- Biological Sciences in Space (ISSN:09149201)
- vol.24, no.2, pp.67-82, 2010 (Released:2012-06-26)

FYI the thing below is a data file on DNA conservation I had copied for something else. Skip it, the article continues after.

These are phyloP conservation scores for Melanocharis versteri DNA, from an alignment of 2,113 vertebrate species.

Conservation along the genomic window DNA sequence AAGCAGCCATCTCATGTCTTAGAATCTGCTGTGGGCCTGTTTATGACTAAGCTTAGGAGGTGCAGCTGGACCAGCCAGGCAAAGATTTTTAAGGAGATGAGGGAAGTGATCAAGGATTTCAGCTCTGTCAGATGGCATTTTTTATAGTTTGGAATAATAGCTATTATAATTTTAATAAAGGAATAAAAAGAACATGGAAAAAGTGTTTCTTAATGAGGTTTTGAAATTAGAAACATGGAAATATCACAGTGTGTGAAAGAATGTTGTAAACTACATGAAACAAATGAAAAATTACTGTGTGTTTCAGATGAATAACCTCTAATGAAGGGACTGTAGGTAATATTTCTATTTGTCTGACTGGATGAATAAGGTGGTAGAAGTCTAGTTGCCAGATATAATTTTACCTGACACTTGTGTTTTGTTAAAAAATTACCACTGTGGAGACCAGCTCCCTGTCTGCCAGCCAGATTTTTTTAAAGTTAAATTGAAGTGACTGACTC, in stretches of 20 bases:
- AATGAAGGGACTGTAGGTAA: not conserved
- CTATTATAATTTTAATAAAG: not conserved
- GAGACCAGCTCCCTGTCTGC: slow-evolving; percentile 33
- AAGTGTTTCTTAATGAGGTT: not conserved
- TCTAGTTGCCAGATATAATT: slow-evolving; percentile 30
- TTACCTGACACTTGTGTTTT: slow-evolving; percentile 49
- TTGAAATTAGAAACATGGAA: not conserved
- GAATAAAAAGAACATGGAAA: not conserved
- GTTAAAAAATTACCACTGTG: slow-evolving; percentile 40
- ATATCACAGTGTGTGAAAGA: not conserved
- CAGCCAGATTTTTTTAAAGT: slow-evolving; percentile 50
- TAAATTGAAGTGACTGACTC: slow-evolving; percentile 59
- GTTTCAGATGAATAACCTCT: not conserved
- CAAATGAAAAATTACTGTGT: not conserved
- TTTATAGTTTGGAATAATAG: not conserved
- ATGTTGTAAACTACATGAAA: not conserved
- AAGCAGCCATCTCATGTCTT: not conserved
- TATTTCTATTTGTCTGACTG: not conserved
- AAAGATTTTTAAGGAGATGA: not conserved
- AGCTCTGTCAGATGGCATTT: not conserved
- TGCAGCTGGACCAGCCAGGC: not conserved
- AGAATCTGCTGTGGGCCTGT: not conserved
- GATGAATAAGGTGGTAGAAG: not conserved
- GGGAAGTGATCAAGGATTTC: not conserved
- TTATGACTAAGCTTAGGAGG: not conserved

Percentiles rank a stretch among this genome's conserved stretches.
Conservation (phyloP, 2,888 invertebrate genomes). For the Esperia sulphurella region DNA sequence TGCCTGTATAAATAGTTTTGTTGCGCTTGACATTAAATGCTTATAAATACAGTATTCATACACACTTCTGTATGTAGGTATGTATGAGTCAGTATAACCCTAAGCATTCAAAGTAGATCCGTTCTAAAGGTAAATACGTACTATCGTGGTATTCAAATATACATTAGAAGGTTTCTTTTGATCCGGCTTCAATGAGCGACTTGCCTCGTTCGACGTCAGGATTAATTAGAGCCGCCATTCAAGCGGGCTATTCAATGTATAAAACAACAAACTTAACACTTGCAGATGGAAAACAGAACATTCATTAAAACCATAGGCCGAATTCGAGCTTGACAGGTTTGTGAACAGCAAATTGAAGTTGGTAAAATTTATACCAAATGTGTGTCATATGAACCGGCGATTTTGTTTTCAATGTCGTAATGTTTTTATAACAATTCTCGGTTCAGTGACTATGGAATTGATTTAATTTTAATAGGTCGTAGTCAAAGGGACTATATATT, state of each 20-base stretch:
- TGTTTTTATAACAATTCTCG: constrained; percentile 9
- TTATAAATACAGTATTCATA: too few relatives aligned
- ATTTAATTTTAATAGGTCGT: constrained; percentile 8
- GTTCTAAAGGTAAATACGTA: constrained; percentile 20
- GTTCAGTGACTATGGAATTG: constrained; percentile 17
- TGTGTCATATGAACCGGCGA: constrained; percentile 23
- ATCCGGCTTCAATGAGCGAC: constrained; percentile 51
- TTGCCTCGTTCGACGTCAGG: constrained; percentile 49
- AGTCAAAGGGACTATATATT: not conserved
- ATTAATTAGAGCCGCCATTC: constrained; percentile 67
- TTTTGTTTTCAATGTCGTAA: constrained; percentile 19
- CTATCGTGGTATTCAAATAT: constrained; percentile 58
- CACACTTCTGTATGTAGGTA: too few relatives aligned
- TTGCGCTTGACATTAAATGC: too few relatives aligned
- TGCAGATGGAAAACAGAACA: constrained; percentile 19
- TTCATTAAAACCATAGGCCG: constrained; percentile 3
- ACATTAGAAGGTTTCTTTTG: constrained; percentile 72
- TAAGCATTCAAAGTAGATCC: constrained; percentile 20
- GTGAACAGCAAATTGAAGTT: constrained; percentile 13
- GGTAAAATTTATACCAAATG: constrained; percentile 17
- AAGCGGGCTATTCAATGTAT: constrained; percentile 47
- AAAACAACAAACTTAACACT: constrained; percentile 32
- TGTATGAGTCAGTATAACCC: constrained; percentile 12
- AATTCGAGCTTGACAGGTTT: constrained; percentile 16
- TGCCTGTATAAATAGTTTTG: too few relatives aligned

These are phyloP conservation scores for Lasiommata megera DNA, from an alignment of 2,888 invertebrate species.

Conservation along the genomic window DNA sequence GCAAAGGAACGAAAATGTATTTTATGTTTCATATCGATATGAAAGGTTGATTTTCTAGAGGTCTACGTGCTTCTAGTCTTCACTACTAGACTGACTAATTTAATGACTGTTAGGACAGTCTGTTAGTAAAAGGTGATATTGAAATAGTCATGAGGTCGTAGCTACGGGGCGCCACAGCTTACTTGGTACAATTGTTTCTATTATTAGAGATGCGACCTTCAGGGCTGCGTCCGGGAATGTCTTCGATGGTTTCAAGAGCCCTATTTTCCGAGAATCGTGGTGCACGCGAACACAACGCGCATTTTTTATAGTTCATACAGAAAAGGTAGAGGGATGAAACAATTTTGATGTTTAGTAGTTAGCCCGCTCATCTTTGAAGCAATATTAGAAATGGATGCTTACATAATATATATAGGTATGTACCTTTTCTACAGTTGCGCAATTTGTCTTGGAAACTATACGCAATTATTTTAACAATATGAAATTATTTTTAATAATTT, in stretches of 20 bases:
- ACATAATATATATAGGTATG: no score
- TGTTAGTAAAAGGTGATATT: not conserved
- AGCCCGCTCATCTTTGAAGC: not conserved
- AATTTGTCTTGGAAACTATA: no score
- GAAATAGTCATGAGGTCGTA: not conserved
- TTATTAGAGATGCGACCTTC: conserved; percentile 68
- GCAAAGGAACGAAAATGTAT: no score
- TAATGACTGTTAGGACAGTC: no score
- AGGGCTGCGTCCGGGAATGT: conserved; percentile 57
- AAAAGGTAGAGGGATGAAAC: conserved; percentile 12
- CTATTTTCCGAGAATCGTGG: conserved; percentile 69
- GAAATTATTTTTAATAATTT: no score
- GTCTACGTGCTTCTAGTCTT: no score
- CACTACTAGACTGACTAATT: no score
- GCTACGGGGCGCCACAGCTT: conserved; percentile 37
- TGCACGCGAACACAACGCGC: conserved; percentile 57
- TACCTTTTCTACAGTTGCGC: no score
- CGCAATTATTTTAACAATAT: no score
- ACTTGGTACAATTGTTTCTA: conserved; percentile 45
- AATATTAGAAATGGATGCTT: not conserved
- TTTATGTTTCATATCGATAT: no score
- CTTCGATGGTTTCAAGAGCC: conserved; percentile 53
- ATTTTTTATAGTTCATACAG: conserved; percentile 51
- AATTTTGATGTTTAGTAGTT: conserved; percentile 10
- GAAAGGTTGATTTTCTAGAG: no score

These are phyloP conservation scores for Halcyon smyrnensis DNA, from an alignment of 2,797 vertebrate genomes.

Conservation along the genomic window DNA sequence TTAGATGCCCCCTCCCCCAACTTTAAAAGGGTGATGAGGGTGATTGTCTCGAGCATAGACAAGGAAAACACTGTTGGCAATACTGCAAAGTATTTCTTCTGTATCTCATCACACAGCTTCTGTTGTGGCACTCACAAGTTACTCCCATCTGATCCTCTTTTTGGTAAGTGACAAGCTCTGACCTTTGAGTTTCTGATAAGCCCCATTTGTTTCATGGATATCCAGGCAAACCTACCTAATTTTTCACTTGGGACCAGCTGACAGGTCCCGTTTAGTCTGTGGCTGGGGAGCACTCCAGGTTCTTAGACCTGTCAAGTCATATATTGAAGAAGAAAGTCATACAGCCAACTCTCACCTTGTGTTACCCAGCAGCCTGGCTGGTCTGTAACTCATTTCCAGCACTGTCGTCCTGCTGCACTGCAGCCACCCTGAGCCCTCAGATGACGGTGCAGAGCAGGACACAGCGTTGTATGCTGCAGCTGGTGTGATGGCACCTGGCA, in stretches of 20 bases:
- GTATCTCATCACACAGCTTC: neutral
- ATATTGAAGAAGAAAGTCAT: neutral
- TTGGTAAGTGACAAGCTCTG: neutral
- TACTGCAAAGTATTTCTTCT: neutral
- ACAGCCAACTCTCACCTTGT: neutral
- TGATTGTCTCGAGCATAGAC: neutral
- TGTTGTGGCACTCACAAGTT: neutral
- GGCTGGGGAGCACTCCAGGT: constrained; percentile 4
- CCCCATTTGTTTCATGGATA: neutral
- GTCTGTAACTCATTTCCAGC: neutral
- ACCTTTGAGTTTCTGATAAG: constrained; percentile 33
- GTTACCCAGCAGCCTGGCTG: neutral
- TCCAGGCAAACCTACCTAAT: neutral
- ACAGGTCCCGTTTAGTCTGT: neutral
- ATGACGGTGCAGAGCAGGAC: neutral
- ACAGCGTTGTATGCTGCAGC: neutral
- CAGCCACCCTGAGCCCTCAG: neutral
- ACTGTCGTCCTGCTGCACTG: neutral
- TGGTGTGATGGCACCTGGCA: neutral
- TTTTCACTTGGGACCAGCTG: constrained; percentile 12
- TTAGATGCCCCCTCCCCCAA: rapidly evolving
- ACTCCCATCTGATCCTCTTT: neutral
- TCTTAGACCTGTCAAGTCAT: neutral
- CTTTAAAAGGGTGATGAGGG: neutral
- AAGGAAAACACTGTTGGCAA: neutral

Liquid water is considered to be critical for life. Gibbs free energy is another factor that is important to sustain life for long durations. Gibbs free energy is obtained by reactions between reductants and oxidants, or from any other non-equilibrium state of matter. As an example, aerobic organisms use carbohydrates and oxygen to obtain energy. Many types of chemoautotrophic mechanisms are known for this process as well. On the surface of Mars, methane and oxidative compounds such as ferric oxide, sulfate and perchloride, which could provide redox-derived Gibbs free energy, have been detected. Iron-dependent methane oxidizing bacteria have been found in marine environments on Earth. This finding suggests the possible presence of methane-oxidizing bacteria on the Mars surface, if the local thermal environment and other resources permit proliferation and metabolism of bacteria. Our project aims to search for methane-oxidizing microbes on the Mars surface. Martian soil will be sampled from a depth of about 5 - 10 cm below the surface, where organisms are expected to be protected from the harsh hyper-oxidative environment of the Mars surface. Small particles less than 0.1 mm or 1 mm will be sieved from the sample, before being transferred to the analysis section by a micro-actuator. The particles will be stained with a cocktail of fluorescent reagents, and examined by fluorescence microscopy. A combination of fluorescent dyes has been selected to identify life forms in samples. A membrane-specific dye or a combination of dyes will be used to detect membranes surrounding the "cell". An intercalating fluorescent dye such as SYBR Green will be used to detect genetic compounds such as DNA. A substrate dye that emits fluorescence upon cleavage by a catalytic reaction will be used to detect the catalytic activity of the "cell". A combination of staining reagents has been chosen based on the definition of life. A membrane separating a cell from the ambient environment may lead to identification of an "individual". DNA or genetic material is required for "replication" of the life form. Catalytic reactions carried out by enzymes drive "metabolism". This combination of strategies will also be useful for detecting pre-biotic organic material as well as remnants of ancient life. Hydrolysis of the polymers in the "cell" followed by HPLC or soft ionization MS for amino acid analysis will be effective for examining whether Martian life is identical to or different from terrestrial life. The number and type of the amino acids as well as their chirality will be analyzed to distinguish whether the polymers are contaminants from Earth.